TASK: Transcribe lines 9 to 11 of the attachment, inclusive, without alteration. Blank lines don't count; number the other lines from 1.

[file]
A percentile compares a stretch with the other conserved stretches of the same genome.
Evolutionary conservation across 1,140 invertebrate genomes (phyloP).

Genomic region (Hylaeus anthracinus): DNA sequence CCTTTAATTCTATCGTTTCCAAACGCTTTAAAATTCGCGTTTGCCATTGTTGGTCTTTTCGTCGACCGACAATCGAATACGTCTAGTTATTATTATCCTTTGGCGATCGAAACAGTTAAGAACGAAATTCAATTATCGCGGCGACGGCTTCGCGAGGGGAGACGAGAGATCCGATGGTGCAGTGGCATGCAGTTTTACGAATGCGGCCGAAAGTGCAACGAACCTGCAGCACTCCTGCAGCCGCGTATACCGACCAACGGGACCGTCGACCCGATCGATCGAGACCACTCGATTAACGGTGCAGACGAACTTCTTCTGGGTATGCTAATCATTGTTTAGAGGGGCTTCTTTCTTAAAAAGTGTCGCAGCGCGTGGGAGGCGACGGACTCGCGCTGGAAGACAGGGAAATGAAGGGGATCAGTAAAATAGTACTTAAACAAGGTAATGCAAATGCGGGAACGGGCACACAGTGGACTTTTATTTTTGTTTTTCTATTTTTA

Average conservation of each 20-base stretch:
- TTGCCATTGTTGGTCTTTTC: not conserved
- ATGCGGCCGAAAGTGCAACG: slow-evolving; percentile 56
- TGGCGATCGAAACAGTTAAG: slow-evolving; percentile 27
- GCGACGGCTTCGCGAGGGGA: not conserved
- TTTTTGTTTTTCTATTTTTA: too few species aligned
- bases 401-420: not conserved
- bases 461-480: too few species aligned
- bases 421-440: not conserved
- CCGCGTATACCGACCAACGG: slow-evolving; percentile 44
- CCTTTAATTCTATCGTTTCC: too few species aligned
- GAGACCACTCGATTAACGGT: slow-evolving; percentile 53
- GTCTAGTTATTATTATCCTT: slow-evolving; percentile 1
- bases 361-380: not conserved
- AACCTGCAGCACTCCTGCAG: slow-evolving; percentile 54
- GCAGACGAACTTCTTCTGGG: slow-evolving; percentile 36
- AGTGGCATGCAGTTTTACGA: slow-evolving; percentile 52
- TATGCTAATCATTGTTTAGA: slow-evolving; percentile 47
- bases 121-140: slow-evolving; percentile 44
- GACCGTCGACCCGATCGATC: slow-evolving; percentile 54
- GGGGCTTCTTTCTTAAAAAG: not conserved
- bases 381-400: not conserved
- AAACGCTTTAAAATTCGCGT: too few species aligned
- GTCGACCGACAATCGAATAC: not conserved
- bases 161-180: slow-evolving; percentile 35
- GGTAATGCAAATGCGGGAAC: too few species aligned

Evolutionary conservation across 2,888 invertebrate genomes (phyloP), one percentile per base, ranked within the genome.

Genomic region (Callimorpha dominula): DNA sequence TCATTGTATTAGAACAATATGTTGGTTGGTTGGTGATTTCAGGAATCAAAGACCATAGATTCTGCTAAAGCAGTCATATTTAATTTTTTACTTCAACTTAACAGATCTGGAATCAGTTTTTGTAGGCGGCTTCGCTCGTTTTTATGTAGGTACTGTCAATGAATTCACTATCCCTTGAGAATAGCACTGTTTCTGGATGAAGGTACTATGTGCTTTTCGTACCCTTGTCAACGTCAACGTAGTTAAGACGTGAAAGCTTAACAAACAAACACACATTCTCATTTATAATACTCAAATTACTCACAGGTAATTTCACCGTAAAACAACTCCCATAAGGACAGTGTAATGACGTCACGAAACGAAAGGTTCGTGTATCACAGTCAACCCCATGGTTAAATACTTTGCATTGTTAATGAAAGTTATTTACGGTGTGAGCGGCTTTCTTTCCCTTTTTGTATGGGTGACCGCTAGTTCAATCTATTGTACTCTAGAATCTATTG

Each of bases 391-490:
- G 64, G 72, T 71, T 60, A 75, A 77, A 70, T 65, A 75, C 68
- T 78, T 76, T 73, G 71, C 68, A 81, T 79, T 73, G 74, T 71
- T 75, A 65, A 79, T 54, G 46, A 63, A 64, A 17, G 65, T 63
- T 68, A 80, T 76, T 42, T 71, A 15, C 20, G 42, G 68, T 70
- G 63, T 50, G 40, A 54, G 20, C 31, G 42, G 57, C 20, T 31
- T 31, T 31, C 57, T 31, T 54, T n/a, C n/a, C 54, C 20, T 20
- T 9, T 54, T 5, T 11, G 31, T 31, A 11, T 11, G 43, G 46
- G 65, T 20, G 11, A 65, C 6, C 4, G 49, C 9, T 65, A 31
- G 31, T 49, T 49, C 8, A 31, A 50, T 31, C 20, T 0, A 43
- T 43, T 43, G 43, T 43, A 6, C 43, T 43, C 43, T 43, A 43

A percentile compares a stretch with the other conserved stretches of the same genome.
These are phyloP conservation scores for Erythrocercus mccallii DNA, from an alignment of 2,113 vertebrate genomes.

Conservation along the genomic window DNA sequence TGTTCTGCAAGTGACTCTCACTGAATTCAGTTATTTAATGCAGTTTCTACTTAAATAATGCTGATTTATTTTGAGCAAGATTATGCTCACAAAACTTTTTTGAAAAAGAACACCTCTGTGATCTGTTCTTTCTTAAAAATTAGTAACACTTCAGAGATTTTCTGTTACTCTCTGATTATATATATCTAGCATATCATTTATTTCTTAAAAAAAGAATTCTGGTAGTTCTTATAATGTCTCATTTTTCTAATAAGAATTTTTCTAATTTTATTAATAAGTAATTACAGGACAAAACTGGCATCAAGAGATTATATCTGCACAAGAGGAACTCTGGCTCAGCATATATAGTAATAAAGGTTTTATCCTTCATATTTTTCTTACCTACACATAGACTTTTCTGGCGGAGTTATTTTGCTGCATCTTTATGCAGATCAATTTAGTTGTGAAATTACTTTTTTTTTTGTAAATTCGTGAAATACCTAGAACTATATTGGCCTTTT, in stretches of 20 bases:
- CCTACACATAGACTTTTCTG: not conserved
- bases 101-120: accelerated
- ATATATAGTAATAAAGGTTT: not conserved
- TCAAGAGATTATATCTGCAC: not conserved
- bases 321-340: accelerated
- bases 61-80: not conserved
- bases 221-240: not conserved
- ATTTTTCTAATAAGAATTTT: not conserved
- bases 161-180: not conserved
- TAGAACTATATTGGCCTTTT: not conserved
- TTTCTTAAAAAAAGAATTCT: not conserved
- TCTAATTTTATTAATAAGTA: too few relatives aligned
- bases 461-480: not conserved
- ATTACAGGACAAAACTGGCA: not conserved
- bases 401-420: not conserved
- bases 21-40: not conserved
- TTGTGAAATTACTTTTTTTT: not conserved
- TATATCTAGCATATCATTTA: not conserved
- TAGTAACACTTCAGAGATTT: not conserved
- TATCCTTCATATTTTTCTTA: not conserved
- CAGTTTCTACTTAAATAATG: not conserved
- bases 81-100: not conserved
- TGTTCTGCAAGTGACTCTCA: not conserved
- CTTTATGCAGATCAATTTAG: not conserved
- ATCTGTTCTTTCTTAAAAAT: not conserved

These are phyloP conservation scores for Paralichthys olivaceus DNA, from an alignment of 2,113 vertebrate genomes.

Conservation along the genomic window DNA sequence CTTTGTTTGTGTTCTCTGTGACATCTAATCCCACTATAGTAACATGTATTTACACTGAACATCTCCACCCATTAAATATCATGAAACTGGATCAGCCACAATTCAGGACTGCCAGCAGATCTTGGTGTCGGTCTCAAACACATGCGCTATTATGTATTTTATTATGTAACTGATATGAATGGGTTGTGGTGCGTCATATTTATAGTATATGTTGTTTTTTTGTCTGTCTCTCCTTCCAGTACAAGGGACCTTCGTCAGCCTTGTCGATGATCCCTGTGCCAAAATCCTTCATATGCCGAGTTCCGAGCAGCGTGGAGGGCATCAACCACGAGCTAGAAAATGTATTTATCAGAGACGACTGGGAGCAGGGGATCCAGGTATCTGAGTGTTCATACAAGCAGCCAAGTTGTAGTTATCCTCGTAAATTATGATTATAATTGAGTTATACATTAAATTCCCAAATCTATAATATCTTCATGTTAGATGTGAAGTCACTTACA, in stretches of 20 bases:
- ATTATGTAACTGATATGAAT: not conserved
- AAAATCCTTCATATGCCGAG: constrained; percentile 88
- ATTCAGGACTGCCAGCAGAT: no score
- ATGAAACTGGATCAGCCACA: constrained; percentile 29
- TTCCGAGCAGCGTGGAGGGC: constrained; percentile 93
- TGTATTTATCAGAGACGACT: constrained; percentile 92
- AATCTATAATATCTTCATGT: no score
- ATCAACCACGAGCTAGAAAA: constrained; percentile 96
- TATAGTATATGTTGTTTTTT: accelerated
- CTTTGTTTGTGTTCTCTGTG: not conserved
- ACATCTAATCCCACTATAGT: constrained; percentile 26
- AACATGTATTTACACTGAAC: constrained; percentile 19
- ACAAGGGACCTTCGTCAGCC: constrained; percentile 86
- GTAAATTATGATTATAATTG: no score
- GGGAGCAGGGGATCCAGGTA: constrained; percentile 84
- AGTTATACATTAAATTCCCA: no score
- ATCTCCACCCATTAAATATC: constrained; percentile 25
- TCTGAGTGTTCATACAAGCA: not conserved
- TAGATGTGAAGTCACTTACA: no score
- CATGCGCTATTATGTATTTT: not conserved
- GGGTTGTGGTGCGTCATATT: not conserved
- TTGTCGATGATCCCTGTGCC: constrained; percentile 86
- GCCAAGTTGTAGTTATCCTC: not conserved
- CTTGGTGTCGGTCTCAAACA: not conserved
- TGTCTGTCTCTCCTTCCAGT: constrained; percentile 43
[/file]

- TTTTTGTTTTTCTATTTTTA: too few species aligned
- bases 401-420: not conserved
- bases 461-480: too few species aligned